Lavin eager to leave TV, get back into coaching at San Diego

SAN DIEGO (AP) — Steve Lavin has been itching to leave broadcasting college basketball and go back to coaching, even if it means being in the same conference as Gonzaga and Saint Mary’s.

Lavin was introduced Friday as coach in San Diego, which has struggled for most of the past 15 seasons, and not always because of the tough teams that are always atop the West Coast Conference.

Lavin, 57, who was a regular at NCAA tournaments as a coach at UCLA and St. John’s, said he told his new team he missed being on a college campus and the camaraderie with the players and staff.

“When you’re a broadcaster, you’re undefeated,” Lavin said at a news conference on campus. “It’s wonderful to be undefeated, but it’s not the same experience. This has more meaning. That’s why, almost like an extended sabbatical, I enjoyed my time on television, but in the end I want to go back to training because I miss it.”

Lavin was hired after extensive interviews with Toreros athletic director Bill McGillis during the Final Four in New Orleans. The two flew back to San Diego together on Wednesday night, when the school announced the hire.

McGillis said the USD players, who sat in the first two rows at the news conference, “are interested in competing at the championship level and I wanted to find a head coach who could bring the attributes to do so. We found a great head coach, a great leader who can help shape this program for the next decade.”

McGillis would not disclose the length of Lavin’s contract.

Lavin replaces Sam Scholl, who was fired March 6 after the Toreros finished 15-16, the third consecutive losing season in his four-year tenure. San Diego has had just four winning seasons and one NCAA Tournament appearance, as well as a point-reducing scandal, under three coaches since Brad Holland was fired after going 18-14 in 2006-07.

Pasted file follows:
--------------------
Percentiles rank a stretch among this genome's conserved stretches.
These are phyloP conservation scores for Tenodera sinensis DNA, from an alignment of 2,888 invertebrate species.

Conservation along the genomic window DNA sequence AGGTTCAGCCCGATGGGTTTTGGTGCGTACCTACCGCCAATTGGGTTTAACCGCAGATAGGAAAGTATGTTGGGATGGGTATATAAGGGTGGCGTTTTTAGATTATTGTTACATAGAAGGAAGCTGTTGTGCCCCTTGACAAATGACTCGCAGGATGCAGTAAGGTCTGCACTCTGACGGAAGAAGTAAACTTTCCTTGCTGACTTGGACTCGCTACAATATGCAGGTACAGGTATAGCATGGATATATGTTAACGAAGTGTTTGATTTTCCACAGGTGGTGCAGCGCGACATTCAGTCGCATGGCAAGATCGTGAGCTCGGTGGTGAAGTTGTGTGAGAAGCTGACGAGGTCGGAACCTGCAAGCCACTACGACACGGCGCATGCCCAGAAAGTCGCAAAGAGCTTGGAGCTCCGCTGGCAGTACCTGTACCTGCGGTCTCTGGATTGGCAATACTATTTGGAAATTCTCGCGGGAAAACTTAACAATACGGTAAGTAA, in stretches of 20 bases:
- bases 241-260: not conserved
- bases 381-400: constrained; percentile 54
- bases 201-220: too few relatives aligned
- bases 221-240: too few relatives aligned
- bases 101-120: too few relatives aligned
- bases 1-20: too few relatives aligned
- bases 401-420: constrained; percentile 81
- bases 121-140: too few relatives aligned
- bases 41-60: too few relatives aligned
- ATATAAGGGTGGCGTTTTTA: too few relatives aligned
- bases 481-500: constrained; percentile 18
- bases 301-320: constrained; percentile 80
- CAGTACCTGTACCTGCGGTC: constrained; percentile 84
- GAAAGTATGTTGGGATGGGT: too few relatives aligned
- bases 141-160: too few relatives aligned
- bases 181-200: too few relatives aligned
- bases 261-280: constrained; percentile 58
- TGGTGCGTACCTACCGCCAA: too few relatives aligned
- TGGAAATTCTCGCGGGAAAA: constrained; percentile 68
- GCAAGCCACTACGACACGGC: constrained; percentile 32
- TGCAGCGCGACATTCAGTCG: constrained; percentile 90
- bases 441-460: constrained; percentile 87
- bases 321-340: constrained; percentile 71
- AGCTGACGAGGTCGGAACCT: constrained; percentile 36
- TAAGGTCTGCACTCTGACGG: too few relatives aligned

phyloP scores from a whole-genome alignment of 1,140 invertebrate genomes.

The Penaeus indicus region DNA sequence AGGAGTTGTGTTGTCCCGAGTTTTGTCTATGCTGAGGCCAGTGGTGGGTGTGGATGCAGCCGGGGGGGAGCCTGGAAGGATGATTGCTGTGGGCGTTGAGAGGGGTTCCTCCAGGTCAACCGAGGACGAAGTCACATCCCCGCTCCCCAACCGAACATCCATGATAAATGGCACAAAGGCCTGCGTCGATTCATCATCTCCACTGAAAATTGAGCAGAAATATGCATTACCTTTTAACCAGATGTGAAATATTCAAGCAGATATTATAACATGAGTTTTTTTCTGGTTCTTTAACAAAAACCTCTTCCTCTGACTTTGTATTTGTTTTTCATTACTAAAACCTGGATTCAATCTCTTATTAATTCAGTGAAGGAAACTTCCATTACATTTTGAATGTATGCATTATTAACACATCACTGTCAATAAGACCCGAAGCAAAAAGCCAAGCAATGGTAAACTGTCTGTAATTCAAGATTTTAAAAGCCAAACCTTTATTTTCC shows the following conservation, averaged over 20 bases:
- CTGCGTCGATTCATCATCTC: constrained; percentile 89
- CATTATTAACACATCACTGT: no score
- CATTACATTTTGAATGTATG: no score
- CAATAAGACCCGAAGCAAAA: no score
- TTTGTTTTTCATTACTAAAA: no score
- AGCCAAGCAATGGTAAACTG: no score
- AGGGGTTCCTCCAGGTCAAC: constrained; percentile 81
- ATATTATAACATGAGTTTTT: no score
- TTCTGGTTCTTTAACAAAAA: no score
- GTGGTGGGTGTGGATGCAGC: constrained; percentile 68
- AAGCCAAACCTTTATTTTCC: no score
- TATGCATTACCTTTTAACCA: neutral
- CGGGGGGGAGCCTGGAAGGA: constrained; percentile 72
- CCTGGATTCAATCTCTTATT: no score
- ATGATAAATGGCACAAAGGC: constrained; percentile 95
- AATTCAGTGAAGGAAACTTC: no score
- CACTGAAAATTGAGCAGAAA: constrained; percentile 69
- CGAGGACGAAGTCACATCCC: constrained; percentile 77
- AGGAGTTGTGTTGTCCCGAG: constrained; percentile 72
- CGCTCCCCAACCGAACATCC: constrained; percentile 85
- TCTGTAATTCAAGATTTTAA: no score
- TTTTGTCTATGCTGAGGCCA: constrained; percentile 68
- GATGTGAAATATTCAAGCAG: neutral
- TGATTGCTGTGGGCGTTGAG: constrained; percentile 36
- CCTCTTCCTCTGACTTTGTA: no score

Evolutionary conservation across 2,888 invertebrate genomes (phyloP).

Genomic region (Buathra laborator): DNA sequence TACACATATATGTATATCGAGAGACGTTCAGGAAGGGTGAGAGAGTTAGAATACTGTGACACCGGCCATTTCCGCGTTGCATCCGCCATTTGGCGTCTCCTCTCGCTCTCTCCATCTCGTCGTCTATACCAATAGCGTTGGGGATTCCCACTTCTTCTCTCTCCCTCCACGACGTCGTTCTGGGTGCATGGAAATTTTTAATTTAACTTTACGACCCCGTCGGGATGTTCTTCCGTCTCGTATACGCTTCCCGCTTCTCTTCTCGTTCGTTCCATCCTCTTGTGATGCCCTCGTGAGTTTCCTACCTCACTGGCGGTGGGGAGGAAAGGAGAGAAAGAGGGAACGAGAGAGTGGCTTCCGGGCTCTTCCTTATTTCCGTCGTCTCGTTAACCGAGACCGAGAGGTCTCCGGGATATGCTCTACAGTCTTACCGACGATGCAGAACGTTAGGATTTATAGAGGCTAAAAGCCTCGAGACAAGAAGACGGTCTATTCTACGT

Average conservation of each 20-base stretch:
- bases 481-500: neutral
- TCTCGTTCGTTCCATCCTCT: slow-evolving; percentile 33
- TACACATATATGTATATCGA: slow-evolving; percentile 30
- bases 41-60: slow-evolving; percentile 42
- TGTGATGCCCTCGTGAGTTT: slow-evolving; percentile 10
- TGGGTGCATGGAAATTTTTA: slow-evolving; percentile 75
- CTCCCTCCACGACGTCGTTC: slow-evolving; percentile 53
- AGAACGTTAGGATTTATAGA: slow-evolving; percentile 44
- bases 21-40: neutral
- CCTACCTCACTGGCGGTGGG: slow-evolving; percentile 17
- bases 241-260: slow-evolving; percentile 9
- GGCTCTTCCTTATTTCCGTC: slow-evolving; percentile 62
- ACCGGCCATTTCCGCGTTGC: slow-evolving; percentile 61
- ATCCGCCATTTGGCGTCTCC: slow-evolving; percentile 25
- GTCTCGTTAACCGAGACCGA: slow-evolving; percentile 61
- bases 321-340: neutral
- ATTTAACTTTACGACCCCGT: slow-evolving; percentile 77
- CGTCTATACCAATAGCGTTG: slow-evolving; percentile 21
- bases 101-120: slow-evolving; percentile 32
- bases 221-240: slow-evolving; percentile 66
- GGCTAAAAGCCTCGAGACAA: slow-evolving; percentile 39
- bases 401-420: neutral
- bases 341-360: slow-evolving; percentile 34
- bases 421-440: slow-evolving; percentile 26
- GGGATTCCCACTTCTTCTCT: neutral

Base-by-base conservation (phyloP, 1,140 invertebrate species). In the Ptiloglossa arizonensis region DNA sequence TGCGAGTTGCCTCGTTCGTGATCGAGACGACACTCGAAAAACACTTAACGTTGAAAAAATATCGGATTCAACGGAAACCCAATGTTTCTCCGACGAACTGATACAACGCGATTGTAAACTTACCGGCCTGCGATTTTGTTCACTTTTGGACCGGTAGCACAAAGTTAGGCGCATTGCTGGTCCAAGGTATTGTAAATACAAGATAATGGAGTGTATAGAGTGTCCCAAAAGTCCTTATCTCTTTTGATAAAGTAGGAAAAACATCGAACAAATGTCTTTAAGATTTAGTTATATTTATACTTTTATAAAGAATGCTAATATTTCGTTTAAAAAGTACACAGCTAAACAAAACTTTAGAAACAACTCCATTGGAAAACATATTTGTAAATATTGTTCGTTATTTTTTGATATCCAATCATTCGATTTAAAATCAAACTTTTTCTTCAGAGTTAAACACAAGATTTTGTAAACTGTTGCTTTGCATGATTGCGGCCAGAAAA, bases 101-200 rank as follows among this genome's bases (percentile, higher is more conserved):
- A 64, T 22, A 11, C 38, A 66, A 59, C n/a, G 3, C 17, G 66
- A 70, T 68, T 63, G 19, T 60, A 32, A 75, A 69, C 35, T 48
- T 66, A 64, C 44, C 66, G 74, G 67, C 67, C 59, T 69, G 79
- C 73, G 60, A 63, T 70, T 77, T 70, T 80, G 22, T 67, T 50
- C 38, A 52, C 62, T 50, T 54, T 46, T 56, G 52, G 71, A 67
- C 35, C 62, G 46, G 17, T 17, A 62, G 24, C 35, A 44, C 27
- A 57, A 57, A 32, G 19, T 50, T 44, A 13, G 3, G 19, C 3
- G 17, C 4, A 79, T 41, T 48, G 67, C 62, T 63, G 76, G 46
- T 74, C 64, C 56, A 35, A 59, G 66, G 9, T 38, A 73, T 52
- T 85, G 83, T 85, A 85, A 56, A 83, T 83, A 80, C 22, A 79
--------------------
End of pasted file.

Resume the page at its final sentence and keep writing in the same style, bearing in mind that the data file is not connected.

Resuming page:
Holland, who played at UCLA and then for four years in the NBA, went 200-176 in 13 seasons in USD. He was fired in part because athletic management at the time wanted to be more like Gonzaga and went so far as to hire Zags assistant Bill Grier. USD won the conference tournament and went to the NCAA Tournament in Grier’s first season, but only had one winning season in Grier’s next seven seasons.

Lamont Smith had a winning season in his three years as coach. Scholl was promoted to interim coach at the end of the 2017–18 season after Smith was placed on administrative leave following an arrest on suspicion of domestic violence. No charges were filed against Smith, who resigned.

New San Diego men’s basketball coach Steve Lavin speaks during a news conference on Friday, April 8, 2022, in San Diego.

Lavin brings an impressive resume. He went 237-150 in 12 seasons with UCLA and St. John’s, with eight NCAA tournament appearances and two NIT trips. His first team at UCLA reached the Elite 8 and the Bruins went to the Sweet 16 four more times in the next five seasons. He missed the NCAA Tournament only once in seven seasons at Westwood.

At St. John’s, he went to the NCAA twice and the NIT twice. He missed most of the 2011-12 season at St. John’s after undergoing surgery for prostate cancer.

Lavin said there is no magic formula to catch Gonzaga and Saint Mary other than working hard every day.

“The mantra I have is hammer the rock,” he said. “I’m going to have to coach this team differently than my St. John players and differently than my UCLA players.”

Lavin said he wants to give players “a fresh start, kind of a blank canvas because I’m a different coach than the previous coach. I told you today that the best way we can honor Sam Scholl is by taking the baton and moving it forward.”

Lavin said that the first step is to try to be among the top four teams in the WCC.

“Then you have a chance to win big. You study what the competition is doing if you’re in the top four in the league, and then we have to build our own rocket if we’re going to have a mission in space, to the stars.”

McGillis said: “This is not a job for the faint of heart. … There is no ceiling at the University of San Diego and for this basketball program.”

Lavin said he found it difficult to express how grateful he was, “and I don’t want to spoil it.”


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